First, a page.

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session. Things remained in that shape until the 26th of August, when the Chesapeake & Ohio Railroad Company, the complainant in this suit, filed an attachment bill in the Virginia court, on the equity side, attaching these ships, on a claim of debt that they held against the Atlantic Transportation Company. Now, right here, that conduct was entirely contrary to first principles, in my judgment. They had no right to do it. It was a contempt of this court. It was flying in the face of this court. They had come here and asked this court to appoint receivers to take these vessels, and administer them for the equal benefit of all creditors, and they turn around in the face of that and attempt to get a lien for their own individual benefit. Now, I repeat, that conduct was contrary to fundamental principles on which the courts deal with such cases. So held by all the authorities. Mr. McCarter handed me up the other day a list of cases on the subject, and among them is the one in Vermont, decided by Chancellor Royce (Vermont & C. R. Co. v. Vermont Cent. R. Co., 46 Vt. 792), which contains a very able and complete review of all the authorities, citing some in various states and in England; and there is also the Rhode Island case, Chafee v. Quidnick Co., 13 R. I. 442. I shall not go into them, except to merely refer to the Vermont case, which is so exhaustive that it really leaves nothing to be desired in the way of discussion. The bringing of that action by the Chesapeake & Ohio Railroad Company was a contempt of this court, in my judgment; and, if this proceeding were one to adjudge the Chesapeake & Ohio Railroad Company in contempt, I should do it. Then the mortgagee, the Western National Bank, filed a petition in this court for leave to take possession, I believe, and for an injunction against the Chesapeake & Ohio Railroad Company."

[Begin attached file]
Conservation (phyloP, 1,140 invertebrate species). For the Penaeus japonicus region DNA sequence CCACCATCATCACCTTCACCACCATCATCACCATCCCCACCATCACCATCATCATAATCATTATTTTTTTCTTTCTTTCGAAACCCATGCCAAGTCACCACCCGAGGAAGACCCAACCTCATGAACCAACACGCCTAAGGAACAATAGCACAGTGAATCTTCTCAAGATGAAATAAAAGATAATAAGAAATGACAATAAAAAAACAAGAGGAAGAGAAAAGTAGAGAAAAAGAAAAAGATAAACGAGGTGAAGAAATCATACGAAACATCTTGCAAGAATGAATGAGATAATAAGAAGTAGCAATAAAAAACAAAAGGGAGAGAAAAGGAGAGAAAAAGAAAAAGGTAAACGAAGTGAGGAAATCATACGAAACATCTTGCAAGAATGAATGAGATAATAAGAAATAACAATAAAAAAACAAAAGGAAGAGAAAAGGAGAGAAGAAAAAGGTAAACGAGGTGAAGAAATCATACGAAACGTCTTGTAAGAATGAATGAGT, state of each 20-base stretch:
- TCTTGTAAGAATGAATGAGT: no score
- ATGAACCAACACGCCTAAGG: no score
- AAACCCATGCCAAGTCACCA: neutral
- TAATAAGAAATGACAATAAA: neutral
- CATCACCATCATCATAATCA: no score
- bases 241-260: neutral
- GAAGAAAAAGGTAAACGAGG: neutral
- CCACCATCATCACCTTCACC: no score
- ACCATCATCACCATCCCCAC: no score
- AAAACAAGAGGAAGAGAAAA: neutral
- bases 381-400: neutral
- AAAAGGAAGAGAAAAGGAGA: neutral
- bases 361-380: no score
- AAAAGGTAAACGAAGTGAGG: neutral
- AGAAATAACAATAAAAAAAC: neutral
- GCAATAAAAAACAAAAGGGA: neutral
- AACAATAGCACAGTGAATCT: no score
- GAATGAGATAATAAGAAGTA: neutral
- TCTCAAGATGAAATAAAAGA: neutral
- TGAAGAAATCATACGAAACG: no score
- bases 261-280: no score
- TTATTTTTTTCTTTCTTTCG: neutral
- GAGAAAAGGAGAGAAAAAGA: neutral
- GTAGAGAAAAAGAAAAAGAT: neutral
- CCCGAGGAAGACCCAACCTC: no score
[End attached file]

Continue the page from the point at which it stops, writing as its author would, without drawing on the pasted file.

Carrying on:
Mr. McCarter: "That petition was only for an injunction."